We examined the question of how “salient others” (i.e., social situations) influence economic decisions. We proposed that moral motives (which are mechanisms for relationship regulation) actively shape economic decisions in social situations. In an experiment (N = 94), we varied the decision situation (anonymous social one-shot interaction vs. non-anonymous social ongoing interaction vs. anonymous non-social one-shot interaction) and the moral motive (unity vs. proportionality). As hypothesized, moral motives influenced decision behavior only in social situations but not in non-social situations. In addition, we showed that in anonymous social one-shot situations (which are common situations for economic decisions), individuals are susceptible to situational moral motive framing (i.e., cues in the task description). In contrast, situational cues were ineffective if a moral motive was already established in the relationship between interacting partners. The results showed that moral motives matter in economic decision-making and that people infer information about morally “appropriate” behavior in anonymous social interactions from moral cues provided by the situation. The presented research offers a psychological explanation for why individuals make different decisions in economic decision situations depending on the social situation.

Supporting open access publishing in the field of dynamic decision making
Wolfgang Schoppek, Andreas Fischer, Joachim Funke, Daniel Holt, Alexander N. Wendt

In contrast to the successful previous year, 2020 turned out to be difficult, not only for the earth’s population due to COVID-19 but also for JDDM with an unusually small sixth volume. Looking back at these two very different years back-to-back led us to some reflection: As the COVID-19 pandemic forcefully illustrates, dynamic decision-making (DDM) with all its complications and uncertainty is a topic of high relevance for modern societies.


Jason Harman, Claudia Gonzalez-Valejjo, Jeffrey B. Vancouver
The sunk cost fallacy is a well-established phenomenon where decision makers continue to commit resources, or escalate commitment, because of previously committed efforts, even when they have knowledge that their returns will not outweigh their investment. Most research on the sunk cost fallacy is done using hypothetical scenarios where participants make a single decision to continue with a project or to abandon it. This paradigm has several limitations and has resulted in a relatively limited understanding sunk cost behavior. To address some of these limitations, we created a dynamic repeated choice paradigm where sunk costs are learned over time and opportunity costs are explicit. Over three experiments we show that the sunk cost fallacy depends on the relative a priori importance of the goal being invested in. We observed escalation of commitment only when the sunk cost domain is more important than alternatives (explicit opportunity costs), and participants showed de-escalation of commitment to the sunk costs domain otherwise.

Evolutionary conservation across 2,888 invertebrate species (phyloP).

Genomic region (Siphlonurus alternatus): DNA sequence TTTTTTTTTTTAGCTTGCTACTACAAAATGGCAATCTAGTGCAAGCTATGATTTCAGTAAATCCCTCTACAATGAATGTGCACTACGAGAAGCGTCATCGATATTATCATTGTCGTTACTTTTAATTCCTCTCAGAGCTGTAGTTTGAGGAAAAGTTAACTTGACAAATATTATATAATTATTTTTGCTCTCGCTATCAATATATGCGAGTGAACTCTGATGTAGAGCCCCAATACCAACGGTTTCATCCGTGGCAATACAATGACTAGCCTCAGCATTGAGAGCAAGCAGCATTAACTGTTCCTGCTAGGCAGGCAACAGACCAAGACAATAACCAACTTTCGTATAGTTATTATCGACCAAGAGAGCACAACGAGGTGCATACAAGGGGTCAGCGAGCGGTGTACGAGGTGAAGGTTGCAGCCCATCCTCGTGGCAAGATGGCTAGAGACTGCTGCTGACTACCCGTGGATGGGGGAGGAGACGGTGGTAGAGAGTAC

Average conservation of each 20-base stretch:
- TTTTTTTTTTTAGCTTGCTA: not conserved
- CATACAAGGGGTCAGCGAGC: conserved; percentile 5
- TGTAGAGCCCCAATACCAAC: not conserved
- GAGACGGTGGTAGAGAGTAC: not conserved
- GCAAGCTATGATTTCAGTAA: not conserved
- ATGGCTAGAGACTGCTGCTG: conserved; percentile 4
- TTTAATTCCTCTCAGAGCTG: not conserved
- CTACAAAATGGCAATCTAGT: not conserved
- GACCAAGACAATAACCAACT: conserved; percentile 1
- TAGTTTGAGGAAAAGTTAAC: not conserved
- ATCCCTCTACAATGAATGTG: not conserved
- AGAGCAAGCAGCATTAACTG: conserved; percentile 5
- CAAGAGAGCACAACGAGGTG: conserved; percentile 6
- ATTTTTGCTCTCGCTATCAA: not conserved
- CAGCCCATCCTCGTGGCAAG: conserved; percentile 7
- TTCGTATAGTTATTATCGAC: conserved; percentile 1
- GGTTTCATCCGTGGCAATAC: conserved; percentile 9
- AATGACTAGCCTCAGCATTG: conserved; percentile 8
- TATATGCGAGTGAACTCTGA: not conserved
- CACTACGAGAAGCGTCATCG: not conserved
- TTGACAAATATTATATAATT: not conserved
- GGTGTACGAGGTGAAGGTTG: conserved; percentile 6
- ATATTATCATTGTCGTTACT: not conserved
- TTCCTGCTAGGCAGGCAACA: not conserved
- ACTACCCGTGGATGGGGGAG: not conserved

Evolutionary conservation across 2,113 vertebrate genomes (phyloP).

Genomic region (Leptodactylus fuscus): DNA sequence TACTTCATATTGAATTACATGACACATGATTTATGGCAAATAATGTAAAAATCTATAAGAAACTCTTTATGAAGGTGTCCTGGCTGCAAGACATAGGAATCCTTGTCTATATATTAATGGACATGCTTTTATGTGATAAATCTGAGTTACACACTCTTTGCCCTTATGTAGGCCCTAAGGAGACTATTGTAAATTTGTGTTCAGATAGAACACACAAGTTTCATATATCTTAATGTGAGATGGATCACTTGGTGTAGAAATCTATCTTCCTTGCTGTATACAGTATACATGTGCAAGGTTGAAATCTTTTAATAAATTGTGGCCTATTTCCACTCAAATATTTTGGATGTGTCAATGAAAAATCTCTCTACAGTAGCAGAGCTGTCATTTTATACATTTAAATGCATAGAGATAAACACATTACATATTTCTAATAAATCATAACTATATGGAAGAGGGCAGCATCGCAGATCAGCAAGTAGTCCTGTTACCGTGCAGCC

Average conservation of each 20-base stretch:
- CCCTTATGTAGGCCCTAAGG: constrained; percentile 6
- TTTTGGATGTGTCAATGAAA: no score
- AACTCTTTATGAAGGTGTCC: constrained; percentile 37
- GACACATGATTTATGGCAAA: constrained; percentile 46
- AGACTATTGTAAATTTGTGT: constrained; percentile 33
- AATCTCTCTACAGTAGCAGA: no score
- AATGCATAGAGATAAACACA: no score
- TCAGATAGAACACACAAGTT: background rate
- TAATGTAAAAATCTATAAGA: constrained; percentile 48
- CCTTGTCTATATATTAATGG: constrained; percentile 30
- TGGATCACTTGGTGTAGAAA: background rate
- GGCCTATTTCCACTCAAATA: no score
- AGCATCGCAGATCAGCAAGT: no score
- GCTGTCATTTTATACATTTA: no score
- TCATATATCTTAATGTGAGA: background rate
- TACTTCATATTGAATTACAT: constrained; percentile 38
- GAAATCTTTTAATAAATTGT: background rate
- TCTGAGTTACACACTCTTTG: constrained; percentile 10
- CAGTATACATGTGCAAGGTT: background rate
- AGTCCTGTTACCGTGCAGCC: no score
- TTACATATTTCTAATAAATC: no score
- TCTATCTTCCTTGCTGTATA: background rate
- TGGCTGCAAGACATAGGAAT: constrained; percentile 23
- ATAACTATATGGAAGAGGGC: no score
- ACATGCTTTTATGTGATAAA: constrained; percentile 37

Adapt or Exchange: Making changes within or between contexts in a modular plant scenario
Romy Müller, Leon Urbas
Most psychological studies investigating the balance between stability and flexibility in decision making use specific restrictions in their scenarios. These restrictions are likely to affect decision process, and it is unclear which of the findings can be transferred to more naturalistic decision contexts that call for a balance between stability and flexibility. Therefore, the present study used a scenario that is inspired by the problem structure found in a particular domain: Adapt/Exchange decisions in modular chemical plants. In this setting, we investigated whether participants engage in a thorough comparison of options and whether they perseverate on their previous choices when decision sequences increasingly favour one or the other option. The results ... (more)


Volume 2021